Twice as Nice: Burns Also Breaks 200 Free National High School Record

For the 2nd time in the same night, the National Public High School Record in the 200 short course meters freestyle has been broken. Pending ratification of both records (both swims came in in pools previously certified for records), Brendan Burns will emerge with the record at the end of the day after his 1:48.47.

Burns, an Indiana commit, is a senior at Conestoga High School in Berwyn, Pennsylvania swam his time in a dual meet against Garnet Valley High School. His swim was faster than the 1:51.15 that junior Destin Lasco posted in a dual meet against Egg Harbor, also on Tuesday evening, in New Jersey. Burns’ meet was scheduled to start at 3:45, while Lasco’s was scheduled to start at 4:00 – so barring any time-stamped evidence, the best we can declare with certainty is that both swimmers were faster than the old record, and that Burns will end the day with the record.

The record coming into the day was the 2nd-oldest on the NISCA National High School Record books. The old mark of 1:51.58 was set by John Kennedy of St. Joseph’s High School in Metuchen, New Jersey. He swam his time of 1:51.58 on January 14th, 1988. The only remaining standing record from pre-2000 is Jeff Kostoff’s public school record in the 500 free, which was set in May of 1983.

This is Burns’ 2nd National High School Record, adding to his previous record in the 100 short course meters fly. He swam a 52.41 in the same pool on January 22nd, 2018.

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Jon Nap
3 years ago

Proud alum of St. Joes High School Swimming here. John Kennedy is a legend.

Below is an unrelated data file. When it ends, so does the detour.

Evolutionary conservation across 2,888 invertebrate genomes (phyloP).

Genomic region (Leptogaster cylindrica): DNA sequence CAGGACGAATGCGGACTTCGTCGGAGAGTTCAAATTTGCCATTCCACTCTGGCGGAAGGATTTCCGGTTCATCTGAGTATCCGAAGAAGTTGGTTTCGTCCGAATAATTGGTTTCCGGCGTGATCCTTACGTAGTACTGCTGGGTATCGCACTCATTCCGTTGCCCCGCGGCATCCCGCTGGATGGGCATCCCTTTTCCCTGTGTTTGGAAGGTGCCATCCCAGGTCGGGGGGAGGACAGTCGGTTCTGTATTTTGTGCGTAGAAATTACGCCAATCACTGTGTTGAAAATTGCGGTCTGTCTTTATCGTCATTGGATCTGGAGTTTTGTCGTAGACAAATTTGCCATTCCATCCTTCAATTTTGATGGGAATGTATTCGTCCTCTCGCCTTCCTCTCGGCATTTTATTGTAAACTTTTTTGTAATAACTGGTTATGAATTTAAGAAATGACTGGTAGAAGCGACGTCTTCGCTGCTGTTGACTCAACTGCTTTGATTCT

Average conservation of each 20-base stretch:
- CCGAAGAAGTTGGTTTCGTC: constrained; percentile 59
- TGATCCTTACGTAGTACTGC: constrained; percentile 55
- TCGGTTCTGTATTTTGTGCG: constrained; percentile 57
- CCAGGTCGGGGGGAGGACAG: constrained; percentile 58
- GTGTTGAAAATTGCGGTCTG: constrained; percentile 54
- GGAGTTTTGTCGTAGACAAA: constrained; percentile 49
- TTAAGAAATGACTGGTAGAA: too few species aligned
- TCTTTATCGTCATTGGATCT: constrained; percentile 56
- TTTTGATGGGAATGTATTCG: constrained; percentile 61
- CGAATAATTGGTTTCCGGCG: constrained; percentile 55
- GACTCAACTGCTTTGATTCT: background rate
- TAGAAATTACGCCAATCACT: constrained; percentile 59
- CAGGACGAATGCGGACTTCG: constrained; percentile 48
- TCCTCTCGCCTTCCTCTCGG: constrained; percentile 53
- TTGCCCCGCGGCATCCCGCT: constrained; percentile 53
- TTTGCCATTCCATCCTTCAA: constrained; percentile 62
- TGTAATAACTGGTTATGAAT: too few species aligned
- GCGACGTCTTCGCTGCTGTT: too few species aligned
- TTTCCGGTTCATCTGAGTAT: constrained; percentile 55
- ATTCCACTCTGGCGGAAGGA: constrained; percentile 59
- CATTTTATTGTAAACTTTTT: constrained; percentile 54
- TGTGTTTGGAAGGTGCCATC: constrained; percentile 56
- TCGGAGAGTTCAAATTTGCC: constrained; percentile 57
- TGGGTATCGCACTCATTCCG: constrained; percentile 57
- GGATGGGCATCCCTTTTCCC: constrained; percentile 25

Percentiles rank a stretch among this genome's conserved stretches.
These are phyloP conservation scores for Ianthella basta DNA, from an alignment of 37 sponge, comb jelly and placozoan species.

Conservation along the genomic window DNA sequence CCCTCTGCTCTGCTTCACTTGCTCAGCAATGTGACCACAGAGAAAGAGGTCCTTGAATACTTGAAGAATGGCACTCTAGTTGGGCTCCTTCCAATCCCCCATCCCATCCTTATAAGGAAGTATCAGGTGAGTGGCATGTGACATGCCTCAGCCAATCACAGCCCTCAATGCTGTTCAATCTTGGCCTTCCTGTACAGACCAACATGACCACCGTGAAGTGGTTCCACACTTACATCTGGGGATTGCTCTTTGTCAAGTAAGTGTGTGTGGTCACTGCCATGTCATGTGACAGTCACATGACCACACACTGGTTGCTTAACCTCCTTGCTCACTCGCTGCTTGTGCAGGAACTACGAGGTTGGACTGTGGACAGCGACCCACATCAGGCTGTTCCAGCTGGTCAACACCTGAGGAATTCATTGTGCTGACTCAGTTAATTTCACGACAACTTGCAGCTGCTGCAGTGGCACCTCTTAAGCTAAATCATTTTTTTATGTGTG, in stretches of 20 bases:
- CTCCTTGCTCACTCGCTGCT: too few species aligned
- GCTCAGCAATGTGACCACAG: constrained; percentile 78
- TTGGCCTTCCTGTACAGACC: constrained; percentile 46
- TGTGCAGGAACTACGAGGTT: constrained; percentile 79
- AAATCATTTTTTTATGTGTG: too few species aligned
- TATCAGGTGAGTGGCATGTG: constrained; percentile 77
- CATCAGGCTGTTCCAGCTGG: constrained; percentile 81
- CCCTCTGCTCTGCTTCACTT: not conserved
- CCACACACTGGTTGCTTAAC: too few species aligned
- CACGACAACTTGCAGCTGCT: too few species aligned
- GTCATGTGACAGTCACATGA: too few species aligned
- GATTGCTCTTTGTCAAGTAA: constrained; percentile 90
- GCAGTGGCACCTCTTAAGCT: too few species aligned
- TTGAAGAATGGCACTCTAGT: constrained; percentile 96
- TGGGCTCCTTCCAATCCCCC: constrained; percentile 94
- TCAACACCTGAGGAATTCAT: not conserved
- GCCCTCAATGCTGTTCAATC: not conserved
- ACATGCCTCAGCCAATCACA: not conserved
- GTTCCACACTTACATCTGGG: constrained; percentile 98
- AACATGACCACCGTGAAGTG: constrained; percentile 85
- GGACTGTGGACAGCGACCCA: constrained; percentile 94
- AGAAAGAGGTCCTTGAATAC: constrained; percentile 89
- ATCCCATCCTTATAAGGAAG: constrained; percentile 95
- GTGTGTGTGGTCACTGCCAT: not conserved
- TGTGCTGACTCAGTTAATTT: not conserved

Great job Brendan!

Lpman
3 years ago

Sick underwaters. Converts roughly to a 1:38. Would love to see a shaved and rested 200 yd. free

phillymark
3 years ago

crazy that its been 30 yr since record was set and it is basically broken simultaneously in 2 locations separated by less than 100 miles.

And
3 years ago

Does anyone care

Drewbrewsbeer
Reply to  And
3 years ago

That was goddamn impressive

And
Reply to  Drewbrewsbeer
3 years ago

I acknowledge it was fast but these records are just kinda consolation prizes compared to the yards ones

Drewbrewsbeer
Reply to  And
3 years ago

It is well off of the Junior WR

Tammy Touchpad Error
Reply to  And
3 years ago

No especially considering Seli was 1:43 in canada in HS. 1:48 aint no record even in LCM.

Ferb
3 years ago

This sort of reminds me of the Indiana University dual meet a few years ago where they set up the pool in a 20-yard configuration, so that the teams could race to beat the 20-yard pool American records that were still on the books from the ’60’s or whatever.

Swammer
Reply to  Ferb
3 years ago

Three words. Dressel 20 yards. don’t hate on me for saying it everyone who read this thought it. Really just a dual meet in 20 yards would be cool to watch.

Wahoswimfan
Reply to  Ferb
3 years ago

And what about the old 55 yard pool records? AAU recognized those up until the late 60s or early 70s. But most of us who swam those meet also remember that that was before the widespread use of turbulence reducing lane lines – generally all the old 20 year course and 55 yard course records were swum with rope lane lines supported by a scattering of flotation buoys.

Noflykick
Reply to  Wahoswimfan
3 years ago

Penn still has a 55 yd pool. Maybe they should hold a meet just to take down some records, albeit unofficially since it seems official records are no longer kept.

Meeeeee
Reply to  Ferb
3 years ago

Back in the 1940s and 1950s Detroit was a hotbed for HS swimming. Their pools were 33 1/3 yards.

Coachmommy
Reply to  Meeeeee
3 years ago

There is a club in our summer swimming league that is 33 1/3. My 5 year old daughter swam a “25” fly in it and looked at me like I had two heads when I asked her if the pool felt longer 😂

Swammer
3 years ago

Was Lasco suited up?

About Braden Keith

Braden Keith

Braden Keith is the Editor-in-Chief and a co-founder/co-owner of SwimSwam.com. He first got his feet wet by building The Swimmers' Circle beginning in January 2010, and now comes to SwimSwam to use that experience and help build a new leader in the sport of swimming. Aside from his life on the InterWet, …

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